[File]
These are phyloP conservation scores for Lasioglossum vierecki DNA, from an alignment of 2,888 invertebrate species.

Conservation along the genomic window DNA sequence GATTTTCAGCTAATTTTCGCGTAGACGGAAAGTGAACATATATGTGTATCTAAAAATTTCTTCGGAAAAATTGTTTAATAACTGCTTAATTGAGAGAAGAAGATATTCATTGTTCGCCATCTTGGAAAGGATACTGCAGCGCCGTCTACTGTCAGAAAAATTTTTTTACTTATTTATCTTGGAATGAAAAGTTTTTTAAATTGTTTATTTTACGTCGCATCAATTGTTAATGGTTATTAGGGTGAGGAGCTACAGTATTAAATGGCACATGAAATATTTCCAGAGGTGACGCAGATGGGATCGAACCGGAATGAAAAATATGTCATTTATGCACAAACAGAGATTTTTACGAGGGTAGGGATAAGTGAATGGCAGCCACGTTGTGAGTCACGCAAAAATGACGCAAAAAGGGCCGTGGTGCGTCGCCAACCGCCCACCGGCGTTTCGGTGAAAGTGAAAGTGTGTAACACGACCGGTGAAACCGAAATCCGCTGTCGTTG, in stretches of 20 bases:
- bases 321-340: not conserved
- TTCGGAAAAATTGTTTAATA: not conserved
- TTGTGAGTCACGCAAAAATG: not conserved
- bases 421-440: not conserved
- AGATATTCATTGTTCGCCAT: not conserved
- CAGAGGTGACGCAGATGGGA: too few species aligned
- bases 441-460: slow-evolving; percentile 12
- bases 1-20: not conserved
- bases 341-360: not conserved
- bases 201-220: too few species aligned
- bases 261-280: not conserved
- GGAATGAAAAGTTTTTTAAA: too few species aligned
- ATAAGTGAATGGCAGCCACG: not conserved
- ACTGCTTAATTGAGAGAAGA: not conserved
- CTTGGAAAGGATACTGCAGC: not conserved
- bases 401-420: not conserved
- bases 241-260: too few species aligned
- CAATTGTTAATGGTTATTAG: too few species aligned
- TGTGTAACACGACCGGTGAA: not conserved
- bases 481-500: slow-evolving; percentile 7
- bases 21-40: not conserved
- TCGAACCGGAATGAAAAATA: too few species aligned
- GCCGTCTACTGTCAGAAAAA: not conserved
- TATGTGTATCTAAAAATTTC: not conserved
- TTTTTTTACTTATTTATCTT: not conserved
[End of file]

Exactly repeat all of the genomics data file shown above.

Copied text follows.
These are phyloP conservation scores for Lasioglossum vierecki DNA, from an alignment of 2,888 invertebrate species.

Conservation along the genomic window DNA sequence GATTTTCAGCTAATTTTCGCGTAGACGGAAAGTGAACATATATGTGTATCTAAAAATTTCTTCGGAAAAATTGTTTAATAACTGCTTAATTGAGAGAAGAAGATATTCATTGTTCGCCATCTTGGAAAGGATACTGCAGCGCCGTCTACTGTCAGAAAAATTTTTTTACTTATTTATCTTGGAATGAAAAGTTTTTTAAATTGTTTATTTTACGTCGCATCAATTGTTAATGGTTATTAGGGTGAGGAGCTACAGTATTAAATGGCACATGAAATATTTCCAGAGGTGACGCAGATGGGATCGAACCGGAATGAAAAATATGTCATTTATGCACAAACAGAGATTTTTACGAGGGTAGGGATAAGTGAATGGCAGCCACGTTGTGAGTCACGCAAAAATGACGCAAAAAGGGCCGTGGTGCGTCGCCAACCGCCCACCGGCGTTTCGGTGAAAGTGAAAGTGTGTAACACGACCGGTGAAACCGAAATCCGCTGTCGTTG, in stretches of 20 bases:
- bases 321-340: not conserved
- TTCGGAAAAATTGTTTAATA: not conserved
- TTGTGAGTCACGCAAAAATG: not conserved
- bases 421-440: not conserved
- AGATATTCATTGTTCGCCAT: not conserved
- CAGAGGTGACGCAGATGGGA: too few species aligned
- bases 441-460: slow-evolving; percentile 12
- bases 1-20: not conserved
- bases 341-360: not conserved
- bases 201-220: too few species aligned
- bases 261-280: not conserved
- GGAATGAAAAGTTTTTTAAA: too few species aligned
- ATAAGTGAATGGCAGCCACG: not conserved
- ACTGCTTAATTGAGAGAAGA: not conserved
- CTTGGAAAGGATACTGCAGC: not conserved
- bases 401-420: not conserved
- bases 241-260: too few species aligned
- CAATTGTTAATGGTTATTAG: too few species aligned
- TGTGTAACACGACCGGTGAA: not conserved
- bases 481-500: slow-evolving; percentile 7
- bases 21-40: not conserved
- TCGAACCGGAATGAAAAATA: too few species aligned
- GCCGTCTACTGTCAGAAAAA: not conserved
- TATGTGTATCTAAAAATTTC: not conserved
- TTTTTTTACTTATTTATCTT: not conserved